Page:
Napoli 0 Arsenal 1 (Agg: 0-3)
For all the moments this season when critics have scratched their heads struggling to put their finger on what the identity of Unai Emery's Arsenal is, a masterclass of a European quarter-final showcased everything they are capable of. This was a responsible, smart performance from back to front that eased them into the semi-finals of the Europa League.
They did it by ticking every box required for a tough overseas assignment: they maintained composure, Alexandre Lacazette scored a sumptuous away goal, the home crowd lost their voice, the Napoli team lost their will. Arsenal sure picked their moment to discover the key to a classic away performance.
It sounded peculiar in the build-up to this European encounter to hear Carlo Ancelotti, he of the three Champions League titles, sweetly praise Emery for his mastery of the Europa League. Whatever the secret to his midas touch in this particular competition, it is clear that Emery has given his team the confidence and organisation to feel they have as much chance as anyone of reaching the final in Baku. The next team in their way is Valencia, Emery's old club.
The quest for silverware, and for a route back into the Champions League either through this competition or the Premier League top four, remains alive and enticing.
Unai Emery had called for his team to play with courage and in this atmospheric bear pit of a stadium, which reflects the raucous and anarchic soul of its city, plenty of character was needed. Arsenal’s hardship on their travels is no secret. A rare away win at Watford last weekend was much squeakier than it should have been, and the team arrived in Italy having lost both their previous knockout games in the Europa League.
With a 2-0 first-leg advantage behind them, Emery had promised to send out a side intent on winning, and his team selection reflected his desire to take the initiative wherever possible. The balance that has proved so elusive in many of their away trips this season felt more important than ever, and the team contained enough experience to try to get a foothold, and enough attacking craft with both Pierre-Emerick Aubemeyang and Alexandre Lacazette leading from the front.
If Emery could have written a script for the first half it would have looked very similar to what played out, with the exception of the injury to Aaron Ramsey, who withdrew half an hour in clutching a tweaked hamstring. Other than that he saw his team demonstrate a mix of defensive diligence and calm concentrated heads to largely frustrate Napoli, before Lacazette seized the away goal that would transfer so much more tension and desperation on to their opponents.
Arsenal were in no mood to get sucked in and kept more than their fair share of early possession. In the ninth minute Ramsey claimed for a penalty but the Romanian referee Radu Petrescu was unimpressed.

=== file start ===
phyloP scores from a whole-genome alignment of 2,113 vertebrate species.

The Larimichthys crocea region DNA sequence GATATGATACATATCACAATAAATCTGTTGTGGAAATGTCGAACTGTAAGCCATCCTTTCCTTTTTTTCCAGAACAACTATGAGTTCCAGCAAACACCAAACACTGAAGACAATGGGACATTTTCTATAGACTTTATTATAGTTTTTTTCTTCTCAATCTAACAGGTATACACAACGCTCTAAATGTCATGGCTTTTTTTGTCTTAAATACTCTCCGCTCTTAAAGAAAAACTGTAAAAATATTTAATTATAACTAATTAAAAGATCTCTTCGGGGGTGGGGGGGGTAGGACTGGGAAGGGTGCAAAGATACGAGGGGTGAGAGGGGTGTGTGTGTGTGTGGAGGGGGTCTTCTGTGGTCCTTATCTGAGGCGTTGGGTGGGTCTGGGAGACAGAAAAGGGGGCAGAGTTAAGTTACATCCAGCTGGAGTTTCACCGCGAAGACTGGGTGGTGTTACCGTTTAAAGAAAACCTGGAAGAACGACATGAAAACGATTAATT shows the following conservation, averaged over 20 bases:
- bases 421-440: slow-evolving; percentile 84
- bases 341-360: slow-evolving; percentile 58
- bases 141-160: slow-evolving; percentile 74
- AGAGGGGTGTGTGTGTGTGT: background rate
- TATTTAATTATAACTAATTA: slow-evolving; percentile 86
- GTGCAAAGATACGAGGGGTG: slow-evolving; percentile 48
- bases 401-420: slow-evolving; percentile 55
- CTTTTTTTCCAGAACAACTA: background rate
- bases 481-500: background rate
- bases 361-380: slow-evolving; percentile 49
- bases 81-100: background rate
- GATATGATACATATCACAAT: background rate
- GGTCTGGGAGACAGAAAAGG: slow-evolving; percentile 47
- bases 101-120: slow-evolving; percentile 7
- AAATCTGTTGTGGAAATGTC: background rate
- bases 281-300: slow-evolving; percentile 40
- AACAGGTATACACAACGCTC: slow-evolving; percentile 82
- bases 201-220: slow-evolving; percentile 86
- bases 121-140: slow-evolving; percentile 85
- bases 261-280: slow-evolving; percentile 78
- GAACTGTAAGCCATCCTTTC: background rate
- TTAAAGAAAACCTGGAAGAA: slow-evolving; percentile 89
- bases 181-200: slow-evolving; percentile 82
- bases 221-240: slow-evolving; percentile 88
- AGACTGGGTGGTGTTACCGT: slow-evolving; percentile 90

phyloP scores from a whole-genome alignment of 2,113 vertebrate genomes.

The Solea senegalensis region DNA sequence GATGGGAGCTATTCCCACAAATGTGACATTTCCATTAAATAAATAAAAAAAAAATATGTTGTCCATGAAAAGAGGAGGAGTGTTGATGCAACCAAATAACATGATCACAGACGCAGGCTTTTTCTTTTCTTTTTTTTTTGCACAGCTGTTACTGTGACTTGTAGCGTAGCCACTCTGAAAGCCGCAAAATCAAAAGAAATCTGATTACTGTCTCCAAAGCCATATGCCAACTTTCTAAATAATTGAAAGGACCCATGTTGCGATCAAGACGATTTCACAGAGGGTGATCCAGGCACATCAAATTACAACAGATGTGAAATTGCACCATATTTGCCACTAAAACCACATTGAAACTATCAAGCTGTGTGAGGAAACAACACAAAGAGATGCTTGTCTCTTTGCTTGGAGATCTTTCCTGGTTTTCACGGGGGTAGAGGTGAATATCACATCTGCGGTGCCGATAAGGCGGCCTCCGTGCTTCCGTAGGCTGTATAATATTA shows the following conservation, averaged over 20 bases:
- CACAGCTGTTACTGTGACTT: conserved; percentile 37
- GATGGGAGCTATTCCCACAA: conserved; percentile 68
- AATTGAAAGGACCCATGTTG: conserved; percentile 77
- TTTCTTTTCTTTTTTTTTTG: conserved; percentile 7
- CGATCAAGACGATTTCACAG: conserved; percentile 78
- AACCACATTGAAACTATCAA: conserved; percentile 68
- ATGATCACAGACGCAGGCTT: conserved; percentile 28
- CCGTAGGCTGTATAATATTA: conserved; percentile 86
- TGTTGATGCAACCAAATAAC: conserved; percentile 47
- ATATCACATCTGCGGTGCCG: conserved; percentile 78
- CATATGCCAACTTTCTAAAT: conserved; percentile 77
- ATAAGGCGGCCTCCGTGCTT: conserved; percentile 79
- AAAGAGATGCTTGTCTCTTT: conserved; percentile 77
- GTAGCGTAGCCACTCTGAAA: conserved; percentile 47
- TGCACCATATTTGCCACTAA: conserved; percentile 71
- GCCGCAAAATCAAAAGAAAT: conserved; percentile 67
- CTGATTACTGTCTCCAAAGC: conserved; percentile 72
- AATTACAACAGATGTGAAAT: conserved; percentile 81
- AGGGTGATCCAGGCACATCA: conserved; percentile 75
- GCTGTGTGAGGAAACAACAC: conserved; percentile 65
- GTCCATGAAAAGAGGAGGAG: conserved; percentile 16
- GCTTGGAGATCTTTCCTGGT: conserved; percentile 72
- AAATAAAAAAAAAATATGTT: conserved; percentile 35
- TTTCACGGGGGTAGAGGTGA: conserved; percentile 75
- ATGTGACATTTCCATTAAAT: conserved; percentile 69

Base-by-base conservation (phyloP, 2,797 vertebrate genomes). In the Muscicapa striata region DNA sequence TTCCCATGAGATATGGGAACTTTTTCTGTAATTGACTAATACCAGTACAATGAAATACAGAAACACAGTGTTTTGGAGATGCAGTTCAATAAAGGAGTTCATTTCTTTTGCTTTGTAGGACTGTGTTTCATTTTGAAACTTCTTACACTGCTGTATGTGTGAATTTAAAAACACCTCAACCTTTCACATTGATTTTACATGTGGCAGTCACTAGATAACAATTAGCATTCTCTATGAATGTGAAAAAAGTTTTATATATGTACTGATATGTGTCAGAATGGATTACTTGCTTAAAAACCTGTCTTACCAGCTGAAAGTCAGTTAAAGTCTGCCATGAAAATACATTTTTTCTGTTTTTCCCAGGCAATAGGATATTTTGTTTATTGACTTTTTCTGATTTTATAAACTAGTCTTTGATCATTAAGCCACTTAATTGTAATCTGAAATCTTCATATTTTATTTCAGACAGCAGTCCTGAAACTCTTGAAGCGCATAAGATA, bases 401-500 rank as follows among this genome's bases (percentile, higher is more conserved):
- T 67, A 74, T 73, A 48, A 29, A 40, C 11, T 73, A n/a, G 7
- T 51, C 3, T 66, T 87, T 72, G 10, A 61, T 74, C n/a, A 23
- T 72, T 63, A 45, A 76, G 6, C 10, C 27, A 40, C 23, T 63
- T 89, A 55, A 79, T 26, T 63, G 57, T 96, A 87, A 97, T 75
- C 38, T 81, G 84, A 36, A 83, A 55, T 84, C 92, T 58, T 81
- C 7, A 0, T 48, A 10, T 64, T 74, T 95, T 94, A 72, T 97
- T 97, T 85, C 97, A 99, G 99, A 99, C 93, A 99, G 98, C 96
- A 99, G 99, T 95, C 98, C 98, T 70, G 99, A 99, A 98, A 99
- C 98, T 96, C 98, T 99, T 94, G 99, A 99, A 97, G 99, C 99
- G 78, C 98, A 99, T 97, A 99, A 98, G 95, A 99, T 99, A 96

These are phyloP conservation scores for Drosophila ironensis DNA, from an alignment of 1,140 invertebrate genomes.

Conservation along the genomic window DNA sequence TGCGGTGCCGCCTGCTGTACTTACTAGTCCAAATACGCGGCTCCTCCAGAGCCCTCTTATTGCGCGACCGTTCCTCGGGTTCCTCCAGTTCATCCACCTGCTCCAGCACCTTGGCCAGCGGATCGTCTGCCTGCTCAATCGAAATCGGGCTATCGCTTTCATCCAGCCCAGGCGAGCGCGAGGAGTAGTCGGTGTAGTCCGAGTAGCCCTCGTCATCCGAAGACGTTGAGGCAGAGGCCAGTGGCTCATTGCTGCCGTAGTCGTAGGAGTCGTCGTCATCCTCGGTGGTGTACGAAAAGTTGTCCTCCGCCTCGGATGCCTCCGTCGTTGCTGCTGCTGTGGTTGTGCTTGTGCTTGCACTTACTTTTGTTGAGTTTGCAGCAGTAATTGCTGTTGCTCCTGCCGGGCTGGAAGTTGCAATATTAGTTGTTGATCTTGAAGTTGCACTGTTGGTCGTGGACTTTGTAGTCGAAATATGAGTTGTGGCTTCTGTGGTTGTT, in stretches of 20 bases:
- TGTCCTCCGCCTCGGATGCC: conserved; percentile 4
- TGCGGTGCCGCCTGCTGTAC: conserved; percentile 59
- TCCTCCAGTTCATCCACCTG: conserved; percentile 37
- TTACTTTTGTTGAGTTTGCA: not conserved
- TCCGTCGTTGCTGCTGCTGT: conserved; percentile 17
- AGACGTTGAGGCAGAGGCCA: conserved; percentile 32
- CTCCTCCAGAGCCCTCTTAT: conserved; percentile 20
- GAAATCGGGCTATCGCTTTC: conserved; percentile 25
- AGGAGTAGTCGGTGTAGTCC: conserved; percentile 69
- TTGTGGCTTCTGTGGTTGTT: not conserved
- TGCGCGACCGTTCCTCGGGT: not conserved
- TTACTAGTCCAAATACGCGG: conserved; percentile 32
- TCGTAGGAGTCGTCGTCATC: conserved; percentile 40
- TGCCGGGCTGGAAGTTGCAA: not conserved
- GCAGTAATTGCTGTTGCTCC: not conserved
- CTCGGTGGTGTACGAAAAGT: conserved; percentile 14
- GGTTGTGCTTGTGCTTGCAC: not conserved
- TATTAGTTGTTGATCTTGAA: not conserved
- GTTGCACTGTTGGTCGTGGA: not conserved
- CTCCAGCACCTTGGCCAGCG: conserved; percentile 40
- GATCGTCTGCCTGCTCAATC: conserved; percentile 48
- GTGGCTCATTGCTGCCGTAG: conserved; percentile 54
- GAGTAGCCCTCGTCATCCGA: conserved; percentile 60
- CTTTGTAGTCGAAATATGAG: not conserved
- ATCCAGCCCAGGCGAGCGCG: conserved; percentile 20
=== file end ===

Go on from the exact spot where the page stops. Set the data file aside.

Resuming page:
Napoli were beginning to look a bit befuddled by their own lack of cohesion and direction, but all of a sudden, a quarter of an hour in, Arsenal allowed them to break as they lost possession carelessly. Carlo Ancelotti's men surged upfield into a three-on-two attack, and the advanced Kalidou Koulibaly swept a beautiful pass across for José Callejón. The Spaniard's angled shot was smothered by Petr Cech. It proved a key moment - preserving an advantage when the pressure was on felt paramount.
Napoli squandered another inviting opportunity soon afterwards, in the clear for an aerial attempt, unmarked and free to pick his spot. He got his angles wrong and guided the ball wide.
Half an hour into the game Emery was forced to reshuffle as Ramsey was replaced by Henrikh Mkhitaryan, whose performance at Watford had made it look as if he was playing with his shorts back to front. His impact here, however, was direct, quick and decisive as he immediately helped to knit together a productive Arsenal attack. When Lacazette was chopped down outside the box by Nikola Maksimovic, the Frenchman was focused to take full advantage. His free-kick from 25 yards was whipped in with a wicked curl, and Arsenal had a crucial away goal.
Ancelotti tried to shake things up at half-time, bringing on a goal threat in Dries Mertens with his team now needing four of them. Arsenal could have obliterated that chase altogether with a dazzling chance three minutes after the break. Mkhitaryan slid a pass across to Aubameyang, whose shot was turned over spectacularly by Alex Meret.
Napoli huffed and puffed as they tried to salvage some pride but their end product was wayward and caught up in their frustration. Missed opportunity after missed opportunity was greeted with disbelief in the crowd. It felt oddly like Arsenal were controlled enough to allow Napoli chances without worrying that there was major damage in store.